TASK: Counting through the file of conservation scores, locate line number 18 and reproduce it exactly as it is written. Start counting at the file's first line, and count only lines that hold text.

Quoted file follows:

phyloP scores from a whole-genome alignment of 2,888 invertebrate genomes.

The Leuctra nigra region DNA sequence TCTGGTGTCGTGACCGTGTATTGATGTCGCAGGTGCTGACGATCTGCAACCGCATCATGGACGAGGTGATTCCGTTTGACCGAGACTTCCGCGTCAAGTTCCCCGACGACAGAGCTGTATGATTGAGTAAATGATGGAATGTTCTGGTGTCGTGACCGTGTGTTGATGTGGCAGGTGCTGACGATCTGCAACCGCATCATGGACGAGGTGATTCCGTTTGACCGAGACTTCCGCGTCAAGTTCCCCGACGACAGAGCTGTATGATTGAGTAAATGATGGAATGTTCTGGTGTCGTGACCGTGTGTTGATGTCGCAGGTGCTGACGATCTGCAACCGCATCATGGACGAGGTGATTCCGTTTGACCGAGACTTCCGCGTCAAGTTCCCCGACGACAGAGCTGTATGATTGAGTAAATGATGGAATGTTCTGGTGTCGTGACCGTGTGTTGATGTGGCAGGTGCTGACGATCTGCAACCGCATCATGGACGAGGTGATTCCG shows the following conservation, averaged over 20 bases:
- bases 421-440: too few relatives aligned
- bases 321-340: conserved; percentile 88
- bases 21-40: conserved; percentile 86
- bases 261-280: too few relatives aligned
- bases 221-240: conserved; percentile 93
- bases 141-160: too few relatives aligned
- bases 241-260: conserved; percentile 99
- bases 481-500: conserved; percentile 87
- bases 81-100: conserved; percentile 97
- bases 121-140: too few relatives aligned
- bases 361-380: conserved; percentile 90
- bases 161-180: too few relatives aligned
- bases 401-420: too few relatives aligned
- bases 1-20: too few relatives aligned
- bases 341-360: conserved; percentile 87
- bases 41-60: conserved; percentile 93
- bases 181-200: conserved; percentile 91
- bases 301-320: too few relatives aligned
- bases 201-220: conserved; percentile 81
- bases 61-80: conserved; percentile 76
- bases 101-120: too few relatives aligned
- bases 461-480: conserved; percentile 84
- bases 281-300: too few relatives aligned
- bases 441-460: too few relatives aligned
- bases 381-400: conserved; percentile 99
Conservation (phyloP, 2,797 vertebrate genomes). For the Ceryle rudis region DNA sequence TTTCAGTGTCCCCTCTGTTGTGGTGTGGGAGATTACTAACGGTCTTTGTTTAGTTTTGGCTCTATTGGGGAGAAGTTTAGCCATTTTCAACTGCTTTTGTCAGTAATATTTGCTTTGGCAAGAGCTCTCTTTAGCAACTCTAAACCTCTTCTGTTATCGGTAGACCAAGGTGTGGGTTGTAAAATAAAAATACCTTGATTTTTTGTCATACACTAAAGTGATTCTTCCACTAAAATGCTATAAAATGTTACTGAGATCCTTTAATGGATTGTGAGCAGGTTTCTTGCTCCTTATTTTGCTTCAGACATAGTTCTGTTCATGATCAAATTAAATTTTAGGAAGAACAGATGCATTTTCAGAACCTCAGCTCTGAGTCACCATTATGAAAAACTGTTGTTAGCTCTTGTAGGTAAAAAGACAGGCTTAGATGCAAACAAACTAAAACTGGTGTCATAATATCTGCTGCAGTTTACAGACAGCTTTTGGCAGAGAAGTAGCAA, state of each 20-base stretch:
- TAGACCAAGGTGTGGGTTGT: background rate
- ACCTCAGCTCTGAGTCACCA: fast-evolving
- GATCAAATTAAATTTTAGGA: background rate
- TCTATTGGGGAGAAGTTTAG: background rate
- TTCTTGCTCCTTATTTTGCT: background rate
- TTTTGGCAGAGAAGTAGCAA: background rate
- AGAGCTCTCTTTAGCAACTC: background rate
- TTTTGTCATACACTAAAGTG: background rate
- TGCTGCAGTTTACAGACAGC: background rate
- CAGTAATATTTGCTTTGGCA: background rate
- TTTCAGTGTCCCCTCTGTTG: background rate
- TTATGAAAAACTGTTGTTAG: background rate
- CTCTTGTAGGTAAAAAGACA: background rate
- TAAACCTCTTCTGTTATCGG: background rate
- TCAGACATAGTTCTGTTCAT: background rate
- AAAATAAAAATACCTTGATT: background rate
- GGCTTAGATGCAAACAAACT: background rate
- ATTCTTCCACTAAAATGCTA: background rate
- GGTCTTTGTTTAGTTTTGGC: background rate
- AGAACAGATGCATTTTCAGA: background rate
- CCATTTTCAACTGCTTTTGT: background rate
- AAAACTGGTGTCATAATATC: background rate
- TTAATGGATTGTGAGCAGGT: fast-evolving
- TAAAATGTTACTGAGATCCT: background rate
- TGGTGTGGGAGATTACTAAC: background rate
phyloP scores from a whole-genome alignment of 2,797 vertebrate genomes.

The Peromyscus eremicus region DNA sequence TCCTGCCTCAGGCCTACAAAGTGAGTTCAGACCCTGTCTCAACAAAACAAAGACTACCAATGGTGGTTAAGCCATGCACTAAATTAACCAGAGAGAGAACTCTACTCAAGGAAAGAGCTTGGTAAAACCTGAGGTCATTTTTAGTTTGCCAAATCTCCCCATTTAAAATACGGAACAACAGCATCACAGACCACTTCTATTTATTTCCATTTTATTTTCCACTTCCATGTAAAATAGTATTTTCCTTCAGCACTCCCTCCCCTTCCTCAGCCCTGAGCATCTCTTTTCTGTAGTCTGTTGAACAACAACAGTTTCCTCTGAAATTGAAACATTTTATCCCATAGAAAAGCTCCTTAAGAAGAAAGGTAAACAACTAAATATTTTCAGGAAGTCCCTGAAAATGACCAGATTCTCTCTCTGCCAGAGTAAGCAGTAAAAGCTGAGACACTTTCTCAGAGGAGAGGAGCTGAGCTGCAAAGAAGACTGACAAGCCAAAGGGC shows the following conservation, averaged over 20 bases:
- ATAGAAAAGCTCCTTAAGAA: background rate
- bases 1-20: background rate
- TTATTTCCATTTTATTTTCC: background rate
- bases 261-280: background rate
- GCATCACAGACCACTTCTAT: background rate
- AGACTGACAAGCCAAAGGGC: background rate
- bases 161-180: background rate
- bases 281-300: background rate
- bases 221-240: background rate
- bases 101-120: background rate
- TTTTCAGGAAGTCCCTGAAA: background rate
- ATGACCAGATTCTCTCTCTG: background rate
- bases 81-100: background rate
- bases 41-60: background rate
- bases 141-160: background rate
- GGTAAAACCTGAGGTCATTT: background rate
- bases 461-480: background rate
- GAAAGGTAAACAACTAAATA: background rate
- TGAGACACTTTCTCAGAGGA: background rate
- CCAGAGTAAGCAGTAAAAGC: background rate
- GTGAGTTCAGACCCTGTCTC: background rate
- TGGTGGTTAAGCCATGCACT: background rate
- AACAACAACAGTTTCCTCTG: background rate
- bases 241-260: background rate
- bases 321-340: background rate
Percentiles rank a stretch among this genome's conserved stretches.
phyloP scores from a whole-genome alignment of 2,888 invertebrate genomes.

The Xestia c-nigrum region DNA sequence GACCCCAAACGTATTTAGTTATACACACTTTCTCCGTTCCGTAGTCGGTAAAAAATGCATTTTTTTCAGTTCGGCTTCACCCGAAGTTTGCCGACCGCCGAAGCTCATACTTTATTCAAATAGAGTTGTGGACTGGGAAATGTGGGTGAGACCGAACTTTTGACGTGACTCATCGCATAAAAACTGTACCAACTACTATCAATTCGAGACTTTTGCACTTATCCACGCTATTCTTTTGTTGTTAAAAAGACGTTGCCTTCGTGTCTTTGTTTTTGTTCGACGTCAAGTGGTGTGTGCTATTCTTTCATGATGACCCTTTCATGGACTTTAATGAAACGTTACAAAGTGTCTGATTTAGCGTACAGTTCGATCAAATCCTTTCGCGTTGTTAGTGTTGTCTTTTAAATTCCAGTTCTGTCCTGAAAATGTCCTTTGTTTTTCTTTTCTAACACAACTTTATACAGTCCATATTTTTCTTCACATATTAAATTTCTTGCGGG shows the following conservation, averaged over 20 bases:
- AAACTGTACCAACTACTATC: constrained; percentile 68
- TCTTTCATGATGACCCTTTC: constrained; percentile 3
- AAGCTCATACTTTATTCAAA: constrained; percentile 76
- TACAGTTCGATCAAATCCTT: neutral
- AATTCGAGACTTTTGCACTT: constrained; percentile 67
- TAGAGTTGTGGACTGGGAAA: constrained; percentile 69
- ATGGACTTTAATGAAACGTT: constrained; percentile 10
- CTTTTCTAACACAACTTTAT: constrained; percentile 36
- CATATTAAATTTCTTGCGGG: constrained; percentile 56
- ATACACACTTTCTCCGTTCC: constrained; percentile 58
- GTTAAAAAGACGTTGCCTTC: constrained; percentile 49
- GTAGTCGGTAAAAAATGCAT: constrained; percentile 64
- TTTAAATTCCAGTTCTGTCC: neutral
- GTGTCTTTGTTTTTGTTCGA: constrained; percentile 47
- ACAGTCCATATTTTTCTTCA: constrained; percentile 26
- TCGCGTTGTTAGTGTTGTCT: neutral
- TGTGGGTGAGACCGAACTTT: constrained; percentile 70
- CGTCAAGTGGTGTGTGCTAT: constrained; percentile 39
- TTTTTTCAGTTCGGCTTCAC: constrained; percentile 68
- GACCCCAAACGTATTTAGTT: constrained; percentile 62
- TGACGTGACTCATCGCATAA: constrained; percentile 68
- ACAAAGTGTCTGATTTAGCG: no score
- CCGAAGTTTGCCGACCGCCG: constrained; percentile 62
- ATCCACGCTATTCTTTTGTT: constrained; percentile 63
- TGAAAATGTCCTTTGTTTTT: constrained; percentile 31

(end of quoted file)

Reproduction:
- bases 41-60: conserved; percentile 93